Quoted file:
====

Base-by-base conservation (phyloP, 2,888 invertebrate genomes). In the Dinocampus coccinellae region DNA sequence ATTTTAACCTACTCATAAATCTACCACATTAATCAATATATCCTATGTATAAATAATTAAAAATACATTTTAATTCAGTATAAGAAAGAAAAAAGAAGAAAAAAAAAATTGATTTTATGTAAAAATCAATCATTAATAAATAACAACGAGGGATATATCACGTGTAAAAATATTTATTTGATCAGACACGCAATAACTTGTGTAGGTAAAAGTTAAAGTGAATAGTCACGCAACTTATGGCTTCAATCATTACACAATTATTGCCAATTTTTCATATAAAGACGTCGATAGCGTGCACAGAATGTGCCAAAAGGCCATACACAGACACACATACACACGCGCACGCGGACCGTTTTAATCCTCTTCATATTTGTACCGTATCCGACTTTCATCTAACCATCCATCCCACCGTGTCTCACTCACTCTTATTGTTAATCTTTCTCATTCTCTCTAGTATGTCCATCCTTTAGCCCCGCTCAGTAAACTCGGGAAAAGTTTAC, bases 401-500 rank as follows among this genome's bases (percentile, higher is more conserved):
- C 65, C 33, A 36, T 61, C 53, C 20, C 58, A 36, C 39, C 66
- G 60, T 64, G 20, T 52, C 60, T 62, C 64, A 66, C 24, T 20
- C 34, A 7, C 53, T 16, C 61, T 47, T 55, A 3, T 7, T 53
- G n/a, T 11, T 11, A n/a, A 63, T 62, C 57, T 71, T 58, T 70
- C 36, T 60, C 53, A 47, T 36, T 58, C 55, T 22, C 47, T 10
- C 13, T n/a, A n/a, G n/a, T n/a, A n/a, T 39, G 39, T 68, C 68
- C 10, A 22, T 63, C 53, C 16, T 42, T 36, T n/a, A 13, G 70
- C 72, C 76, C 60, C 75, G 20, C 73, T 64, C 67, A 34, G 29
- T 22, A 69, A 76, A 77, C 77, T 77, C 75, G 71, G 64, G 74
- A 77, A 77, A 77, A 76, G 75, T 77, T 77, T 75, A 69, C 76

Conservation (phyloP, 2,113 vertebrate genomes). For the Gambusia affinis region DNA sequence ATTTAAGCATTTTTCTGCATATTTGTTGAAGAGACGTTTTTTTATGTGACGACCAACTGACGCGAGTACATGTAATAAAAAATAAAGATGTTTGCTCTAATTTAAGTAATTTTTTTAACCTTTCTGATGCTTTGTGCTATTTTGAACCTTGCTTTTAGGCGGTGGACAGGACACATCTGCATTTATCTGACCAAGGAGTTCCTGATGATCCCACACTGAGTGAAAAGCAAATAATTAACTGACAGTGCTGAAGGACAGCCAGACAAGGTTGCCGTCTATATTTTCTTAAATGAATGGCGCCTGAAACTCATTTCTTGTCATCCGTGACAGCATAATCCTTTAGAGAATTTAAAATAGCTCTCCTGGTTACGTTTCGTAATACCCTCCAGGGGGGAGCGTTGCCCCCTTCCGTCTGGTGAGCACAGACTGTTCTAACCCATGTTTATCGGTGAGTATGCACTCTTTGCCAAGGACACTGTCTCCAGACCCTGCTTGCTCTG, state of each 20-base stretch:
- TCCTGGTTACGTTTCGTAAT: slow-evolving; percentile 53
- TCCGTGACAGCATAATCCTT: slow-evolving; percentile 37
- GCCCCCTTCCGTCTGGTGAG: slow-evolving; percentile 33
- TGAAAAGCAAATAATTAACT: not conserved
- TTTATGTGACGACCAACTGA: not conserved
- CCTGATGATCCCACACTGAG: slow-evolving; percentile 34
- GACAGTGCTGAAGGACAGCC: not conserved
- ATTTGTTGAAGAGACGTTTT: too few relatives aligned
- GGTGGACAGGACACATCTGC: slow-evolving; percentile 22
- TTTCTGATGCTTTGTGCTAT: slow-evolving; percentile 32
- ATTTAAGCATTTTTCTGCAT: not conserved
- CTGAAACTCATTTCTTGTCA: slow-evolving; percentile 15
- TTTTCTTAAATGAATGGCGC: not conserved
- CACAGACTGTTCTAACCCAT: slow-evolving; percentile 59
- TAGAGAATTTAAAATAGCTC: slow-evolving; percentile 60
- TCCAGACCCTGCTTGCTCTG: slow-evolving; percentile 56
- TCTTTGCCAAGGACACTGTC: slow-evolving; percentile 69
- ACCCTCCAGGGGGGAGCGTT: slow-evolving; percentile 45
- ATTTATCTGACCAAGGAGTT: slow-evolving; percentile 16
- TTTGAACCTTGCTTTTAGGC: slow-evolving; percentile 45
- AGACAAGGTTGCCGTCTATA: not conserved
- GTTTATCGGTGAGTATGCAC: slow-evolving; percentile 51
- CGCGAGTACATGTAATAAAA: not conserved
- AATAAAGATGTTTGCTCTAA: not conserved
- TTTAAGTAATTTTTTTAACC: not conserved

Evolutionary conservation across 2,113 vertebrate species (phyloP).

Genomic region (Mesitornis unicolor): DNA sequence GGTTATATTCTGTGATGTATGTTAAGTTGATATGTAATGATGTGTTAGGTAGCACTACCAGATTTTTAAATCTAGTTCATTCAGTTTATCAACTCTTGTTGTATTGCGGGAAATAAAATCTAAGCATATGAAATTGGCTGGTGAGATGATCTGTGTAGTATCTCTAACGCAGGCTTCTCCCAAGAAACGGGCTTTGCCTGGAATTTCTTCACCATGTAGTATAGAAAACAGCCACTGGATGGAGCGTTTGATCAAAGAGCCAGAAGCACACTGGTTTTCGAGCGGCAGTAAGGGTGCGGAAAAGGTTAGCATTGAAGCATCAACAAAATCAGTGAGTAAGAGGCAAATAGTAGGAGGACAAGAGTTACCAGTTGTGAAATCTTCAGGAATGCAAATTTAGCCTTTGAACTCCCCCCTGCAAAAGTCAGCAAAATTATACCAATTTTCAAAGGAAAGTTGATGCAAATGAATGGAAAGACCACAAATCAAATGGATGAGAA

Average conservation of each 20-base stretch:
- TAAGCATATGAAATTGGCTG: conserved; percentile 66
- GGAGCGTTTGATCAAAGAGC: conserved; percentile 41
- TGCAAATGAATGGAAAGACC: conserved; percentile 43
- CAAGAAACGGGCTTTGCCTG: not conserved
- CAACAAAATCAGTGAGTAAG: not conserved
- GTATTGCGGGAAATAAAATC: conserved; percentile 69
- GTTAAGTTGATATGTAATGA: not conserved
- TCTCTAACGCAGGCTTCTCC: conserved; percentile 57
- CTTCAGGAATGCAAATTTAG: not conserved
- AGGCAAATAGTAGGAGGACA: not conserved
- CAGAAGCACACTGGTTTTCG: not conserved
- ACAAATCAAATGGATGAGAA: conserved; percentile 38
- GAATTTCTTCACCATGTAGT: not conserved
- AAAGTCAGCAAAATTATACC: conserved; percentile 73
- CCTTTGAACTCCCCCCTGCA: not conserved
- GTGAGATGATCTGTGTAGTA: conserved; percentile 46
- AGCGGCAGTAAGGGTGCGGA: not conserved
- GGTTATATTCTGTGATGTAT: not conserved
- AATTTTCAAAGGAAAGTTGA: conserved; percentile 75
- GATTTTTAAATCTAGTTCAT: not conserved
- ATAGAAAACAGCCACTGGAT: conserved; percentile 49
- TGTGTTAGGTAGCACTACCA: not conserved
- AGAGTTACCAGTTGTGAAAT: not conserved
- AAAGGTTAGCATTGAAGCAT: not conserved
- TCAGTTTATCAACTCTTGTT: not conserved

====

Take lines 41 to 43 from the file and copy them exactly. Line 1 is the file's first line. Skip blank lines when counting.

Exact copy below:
- TAAGCATATGAAATTGGCTG: conserved; percentile 66
- GGAGCGTTTGATCAAAGAGC: conserved; percentile 41
- TGCAAATGAATGGAAAGACC: conserved; percentile 43